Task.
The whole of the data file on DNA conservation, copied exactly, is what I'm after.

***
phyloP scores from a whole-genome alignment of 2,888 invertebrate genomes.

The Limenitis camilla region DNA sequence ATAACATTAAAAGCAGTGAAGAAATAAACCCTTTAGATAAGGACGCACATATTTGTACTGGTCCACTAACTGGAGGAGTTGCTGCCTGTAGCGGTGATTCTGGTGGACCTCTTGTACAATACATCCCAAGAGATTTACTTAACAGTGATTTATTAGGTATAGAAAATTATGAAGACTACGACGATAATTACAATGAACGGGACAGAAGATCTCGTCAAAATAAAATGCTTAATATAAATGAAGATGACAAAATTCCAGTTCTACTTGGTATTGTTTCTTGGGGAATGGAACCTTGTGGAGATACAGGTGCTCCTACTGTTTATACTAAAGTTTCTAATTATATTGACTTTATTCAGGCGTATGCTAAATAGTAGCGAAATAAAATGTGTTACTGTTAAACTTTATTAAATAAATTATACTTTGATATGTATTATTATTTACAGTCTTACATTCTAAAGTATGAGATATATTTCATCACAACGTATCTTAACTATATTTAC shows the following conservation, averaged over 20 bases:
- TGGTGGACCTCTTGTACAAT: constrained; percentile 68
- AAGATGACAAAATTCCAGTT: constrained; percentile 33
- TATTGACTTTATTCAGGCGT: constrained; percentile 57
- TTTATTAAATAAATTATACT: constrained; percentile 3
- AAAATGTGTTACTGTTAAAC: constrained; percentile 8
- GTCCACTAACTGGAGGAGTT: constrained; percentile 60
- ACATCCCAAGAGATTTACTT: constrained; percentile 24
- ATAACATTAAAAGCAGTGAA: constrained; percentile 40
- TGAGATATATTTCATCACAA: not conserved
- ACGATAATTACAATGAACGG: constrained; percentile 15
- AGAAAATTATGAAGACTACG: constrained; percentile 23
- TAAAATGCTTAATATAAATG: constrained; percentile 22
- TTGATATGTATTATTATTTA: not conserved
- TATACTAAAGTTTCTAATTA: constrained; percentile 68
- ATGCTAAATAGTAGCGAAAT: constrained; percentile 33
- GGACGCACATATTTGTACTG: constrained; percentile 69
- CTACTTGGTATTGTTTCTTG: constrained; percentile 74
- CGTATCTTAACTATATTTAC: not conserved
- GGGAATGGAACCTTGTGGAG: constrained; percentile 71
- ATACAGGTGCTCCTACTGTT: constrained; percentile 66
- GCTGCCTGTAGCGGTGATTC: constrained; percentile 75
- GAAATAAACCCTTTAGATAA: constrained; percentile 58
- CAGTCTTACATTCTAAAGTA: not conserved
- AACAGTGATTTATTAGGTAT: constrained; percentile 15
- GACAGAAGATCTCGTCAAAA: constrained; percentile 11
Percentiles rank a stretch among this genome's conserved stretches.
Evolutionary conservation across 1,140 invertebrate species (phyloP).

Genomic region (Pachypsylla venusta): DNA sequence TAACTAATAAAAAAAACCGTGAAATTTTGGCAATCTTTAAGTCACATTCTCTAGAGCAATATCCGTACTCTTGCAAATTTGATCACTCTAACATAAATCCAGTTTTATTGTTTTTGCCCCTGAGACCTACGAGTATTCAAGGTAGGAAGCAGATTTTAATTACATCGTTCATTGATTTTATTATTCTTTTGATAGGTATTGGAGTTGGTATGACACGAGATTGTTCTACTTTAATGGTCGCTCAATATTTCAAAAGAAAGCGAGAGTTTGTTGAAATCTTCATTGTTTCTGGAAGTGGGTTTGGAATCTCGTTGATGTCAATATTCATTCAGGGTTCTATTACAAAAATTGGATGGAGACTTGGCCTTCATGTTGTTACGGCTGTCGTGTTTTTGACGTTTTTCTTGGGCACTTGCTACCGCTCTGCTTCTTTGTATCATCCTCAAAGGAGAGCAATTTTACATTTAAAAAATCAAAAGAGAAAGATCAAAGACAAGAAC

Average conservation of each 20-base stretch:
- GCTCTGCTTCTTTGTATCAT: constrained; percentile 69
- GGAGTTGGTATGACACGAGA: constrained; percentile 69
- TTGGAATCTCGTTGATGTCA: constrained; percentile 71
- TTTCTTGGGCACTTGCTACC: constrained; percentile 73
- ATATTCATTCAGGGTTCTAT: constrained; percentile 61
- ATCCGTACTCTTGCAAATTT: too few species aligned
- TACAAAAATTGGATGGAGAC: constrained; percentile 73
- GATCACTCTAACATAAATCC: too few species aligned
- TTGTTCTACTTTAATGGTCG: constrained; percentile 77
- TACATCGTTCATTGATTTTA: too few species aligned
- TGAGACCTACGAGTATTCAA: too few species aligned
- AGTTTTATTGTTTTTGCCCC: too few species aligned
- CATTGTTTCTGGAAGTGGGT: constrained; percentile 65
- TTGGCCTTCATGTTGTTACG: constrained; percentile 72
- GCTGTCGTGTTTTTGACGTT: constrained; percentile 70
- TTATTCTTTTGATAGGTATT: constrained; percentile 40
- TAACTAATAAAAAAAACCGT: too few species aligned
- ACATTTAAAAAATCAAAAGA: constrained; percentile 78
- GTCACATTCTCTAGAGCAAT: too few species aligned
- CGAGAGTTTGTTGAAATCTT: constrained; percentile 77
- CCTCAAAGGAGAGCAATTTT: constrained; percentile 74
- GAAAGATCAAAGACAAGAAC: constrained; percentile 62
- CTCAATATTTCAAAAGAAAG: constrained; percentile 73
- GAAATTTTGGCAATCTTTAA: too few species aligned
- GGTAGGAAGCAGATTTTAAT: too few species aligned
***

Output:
phyloP scores from a whole-genome alignment of 2,888 invertebrate genomes.

The Limenitis camilla region DNA sequence ATAACATTAAAAGCAGTGAAGAAATAAACCCTTTAGATAAGGACGCACATATTTGTACTGGTCCACTAACTGGAGGAGTTGCTGCCTGTAGCGGTGATTCTGGTGGACCTCTTGTACAATACATCCCAAGAGATTTACTTAACAGTGATTTATTAGGTATAGAAAATTATGAAGACTACGACGATAATTACAATGAACGGGACAGAAGATCTCGTCAAAATAAAATGCTTAATATAAATGAAGATGACAAAATTCCAGTTCTACTTGGTATTGTTTCTTGGGGAATGGAACCTTGTGGAGATACAGGTGCTCCTACTGTTTATACTAAAGTTTCTAATTATATTGACTTTATTCAGGCGTATGCTAAATAGTAGCGAAATAAAATGTGTTACTGTTAAACTTTATTAAATAAATTATACTTTGATATGTATTATTATTTACAGTCTTACATTCTAAAGTATGAGATATATTTCATCACAACGTATCTTAACTATATTTAC shows the following conservation, averaged over 20 bases:
- TGGTGGACCTCTTGTACAAT: constrained; percentile 68
- AAGATGACAAAATTCCAGTT: constrained; percentile 33
- TATTGACTTTATTCAGGCGT: constrained; percentile 57
- TTTATTAAATAAATTATACT: constrained; percentile 3
- AAAATGTGTTACTGTTAAAC: constrained; percentile 8
- GTCCACTAACTGGAGGAGTT: constrained; percentile 60
- ACATCCCAAGAGATTTACTT: constrained; percentile 24
- ATAACATTAAAAGCAGTGAA: constrained; percentile 40
- TGAGATATATTTCATCACAA: not conserved
- ACGATAATTACAATGAACGG: constrained; percentile 15
- AGAAAATTATGAAGACTACG: constrained; percentile 23
- TAAAATGCTTAATATAAATG: constrained; percentile 22
- TTGATATGTATTATTATTTA: not conserved
- TATACTAAAGTTTCTAATTA: constrained; percentile 68
- ATGCTAAATAGTAGCGAAAT: constrained; percentile 33
- GGACGCACATATTTGTACTG: constrained; percentile 69
- CTACTTGGTATTGTTTCTTG: constrained; percentile 74
- CGTATCTTAACTATATTTAC: not conserved
- GGGAATGGAACCTTGTGGAG: constrained; percentile 71
- ATACAGGTGCTCCTACTGTT: constrained; percentile 66
- GCTGCCTGTAGCGGTGATTC: constrained; percentile 75
- GAAATAAACCCTTTAGATAA: constrained; percentile 58
- CAGTCTTACATTCTAAAGTA: not conserved
- AACAGTGATTTATTAGGTAT: constrained; percentile 15
- GACAGAAGATCTCGTCAAAA: constrained; percentile 11
Percentiles rank a stretch among this genome's conserved stretches.
Evolutionary conservation across 1,140 invertebrate species (phyloP).

Genomic region (Pachypsylla venusta): DNA sequence TAACTAATAAAAAAAACCGTGAAATTTTGGCAATCTTTAAGTCACATTCTCTAGAGCAATATCCGTACTCTTGCAAATTTGATCACTCTAACATAAATCCAGTTTTATTGTTTTTGCCCCTGAGACCTACGAGTATTCAAGGTAGGAAGCAGATTTTAATTACATCGTTCATTGATTTTATTATTCTTTTGATAGGTATTGGAGTTGGTATGACACGAGATTGTTCTACTTTAATGGTCGCTCAATATTTCAAAAGAAAGCGAGAGTTTGTTGAAATCTTCATTGTTTCTGGAAGTGGGTTTGGAATCTCGTTGATGTCAATATTCATTCAGGGTTCTATTACAAAAATTGGATGGAGACTTGGCCTTCATGTTGTTACGGCTGTCGTGTTTTTGACGTTTTTCTTGGGCACTTGCTACCGCTCTGCTTCTTTGTATCATCCTCAAAGGAGAGCAATTTTACATTTAAAAAATCAAAAGAGAAAGATCAAAGACAAGAAC

Average conservation of each 20-base stretch:
- GCTCTGCTTCTTTGTATCAT: constrained; percentile 69
- GGAGTTGGTATGACACGAGA: constrained; percentile 69
- TTGGAATCTCGTTGATGTCA: constrained; percentile 71
- TTTCTTGGGCACTTGCTACC: constrained; percentile 73
- ATATTCATTCAGGGTTCTAT: constrained; percentile 61
- ATCCGTACTCTTGCAAATTT: too few species aligned
- TACAAAAATTGGATGGAGAC: constrained; percentile 73
- GATCACTCTAACATAAATCC: too few species aligned
- TTGTTCTACTTTAATGGTCG: constrained; percentile 77
- TACATCGTTCATTGATTTTA: too few species aligned
- TGAGACCTACGAGTATTCAA: too few species aligned
- AGTTTTATTGTTTTTGCCCC: too few species aligned
- CATTGTTTCTGGAAGTGGGT: constrained; percentile 65
- TTGGCCTTCATGTTGTTACG: constrained; percentile 72
- GCTGTCGTGTTTTTGACGTT: constrained; percentile 70
- TTATTCTTTTGATAGGTATT: constrained; percentile 40
- TAACTAATAAAAAAAACCGT: too few species aligned
- ACATTTAAAAAATCAAAAGA: constrained; percentile 78
- GTCACATTCTCTAGAGCAAT: too few species aligned
- CGAGAGTTTGTTGAAATCTT: constrained; percentile 77
- CCTCAAAGGAGAGCAATTTT: constrained; percentile 74
- GAAAGATCAAAGACAAGAAC: constrained; percentile 62
- CTCAATATTTCAAAAGAAAG: constrained; percentile 73
- GAAATTTTGGCAATCTTTAA: too few species aligned
- GGTAGGAAGCAGATTTTAAT: too few species aligned